Anyone who got to know me in the second half of my life can scarcely believe me when I admit to a lifelong case of shyness. At work I tend to be bossy, a natural at telling people what to do; in my private life I am opinionated, stubborn and foul-mouthed and I am that driver who will tailgate you for a couple of miles, cursing, if you happen to cut me off.
Yet, I was painfully shy as a kid and, to this day, I prefer intimate gatherings to loud and crowded parties which, in my book, are any get together comprising more than eight people.
The last time I celebrated a birthday with a large cast of characters was my 30th – my boyfriend at the time organized the dinner under a pergola, in a restaurant on the outskirt of Milan, followed by a jaunt at an old-fashioned amusement park. It was actually a lot of fun and I have happy Polaroids to prove it: me embracing a rifle, trying to win a rubber duck. With my 50th birthday approaching (which I am confessing now and then never ever mention again), I thought it might be fun to mark the occasion with another dinner under a pergola, this time on the hills outside my native town, surrounded by as many people I love as I could think of.
On the phone with my best friend and mistress of ceremonies, I ran through a tentative guest list that ended up including one night stands and every Tom, Dick and Anne we could think of. While it was a laugh to bring back to life those souls from our past that had left a mark, albeit not indelible, it was clearly not feasible or cost effective. So I sat down by myself, old-fashioned pen and paper in hand and started jotting down names. Besides the close friends and family that make up the fabric of my everyday life, I realized how many people I could think of that had touched me, really touched me along the different roads I travelled in the last five decades.
What suddenly came to mind was a black and white photo I haven’t seen in years, no doubt buried in the mess in one of my mother’s drawers, of a little boy of six, holding the hand of a grinning five-year old girl dressed in tartan pants that itched like a bitch and a stupid looking Tyrolean jacket, black hair cropped short and a teddy bear dangling from her other hand. His thin legs were swallowed by hiking boots and left bare by a pair of lederhosen that no parent should inflict on an unsuspecting offspring. We were standing on the side of a mountain somewhere in Austria, during one of those Summer vacations our parents dragged us on. I am now convinced that this attire we had no part in choosing contributed to our eventual breaking free of conventions and leading lives outside the parameters of the expected. He went on to become a professional photographer and writer and I, well, here I am.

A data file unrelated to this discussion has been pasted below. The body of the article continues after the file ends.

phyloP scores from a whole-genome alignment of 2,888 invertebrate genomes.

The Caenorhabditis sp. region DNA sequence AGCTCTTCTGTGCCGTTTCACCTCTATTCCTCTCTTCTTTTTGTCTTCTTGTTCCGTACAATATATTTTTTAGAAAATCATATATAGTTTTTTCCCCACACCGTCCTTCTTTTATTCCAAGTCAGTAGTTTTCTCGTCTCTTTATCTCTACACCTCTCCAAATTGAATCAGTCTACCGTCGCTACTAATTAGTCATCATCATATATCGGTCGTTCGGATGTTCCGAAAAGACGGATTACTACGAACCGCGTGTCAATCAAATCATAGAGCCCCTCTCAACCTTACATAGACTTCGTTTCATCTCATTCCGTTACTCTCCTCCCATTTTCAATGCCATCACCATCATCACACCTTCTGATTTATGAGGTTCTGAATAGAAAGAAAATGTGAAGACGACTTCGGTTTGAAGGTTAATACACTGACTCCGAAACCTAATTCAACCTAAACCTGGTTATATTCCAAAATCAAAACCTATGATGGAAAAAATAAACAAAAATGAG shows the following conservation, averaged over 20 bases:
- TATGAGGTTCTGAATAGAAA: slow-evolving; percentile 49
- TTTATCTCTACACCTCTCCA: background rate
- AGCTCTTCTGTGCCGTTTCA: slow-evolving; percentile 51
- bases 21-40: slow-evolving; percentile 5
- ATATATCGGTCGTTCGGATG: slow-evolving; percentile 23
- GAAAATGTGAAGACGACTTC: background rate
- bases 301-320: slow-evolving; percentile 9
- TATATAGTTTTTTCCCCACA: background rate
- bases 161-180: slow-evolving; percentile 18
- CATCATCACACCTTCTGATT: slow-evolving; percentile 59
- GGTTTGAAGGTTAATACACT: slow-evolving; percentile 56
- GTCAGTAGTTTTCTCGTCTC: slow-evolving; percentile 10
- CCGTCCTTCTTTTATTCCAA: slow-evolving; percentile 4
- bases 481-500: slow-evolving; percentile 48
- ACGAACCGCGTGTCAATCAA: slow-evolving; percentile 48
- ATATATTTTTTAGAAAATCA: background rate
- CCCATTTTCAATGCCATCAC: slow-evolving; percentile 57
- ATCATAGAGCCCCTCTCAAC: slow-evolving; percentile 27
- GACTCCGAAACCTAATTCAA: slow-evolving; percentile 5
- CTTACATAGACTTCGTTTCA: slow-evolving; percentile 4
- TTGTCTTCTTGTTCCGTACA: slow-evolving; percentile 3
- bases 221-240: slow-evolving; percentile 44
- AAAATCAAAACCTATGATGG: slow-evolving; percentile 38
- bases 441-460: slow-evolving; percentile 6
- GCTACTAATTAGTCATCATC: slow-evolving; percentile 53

I felt a sudden urge to have my childhood buddy, whom I haven’t seen or spoken to in nearly 20 years, near me again. Which, in turn, led me to thinking about how many people, in the course of a life, contribute to making us who we are. All these life fragments are neatly glued together inside us and, far too often, we don’t give them the credit they are due.
Either that or I am getting incredibly sentimental in my old age.
PS And yes, he will be coming to my party. And, 20 years later, he has the same identical photograph tacked to his kitchen wall.
Photo courtesy of bavarianspecialty.com where you can buy the lederhosen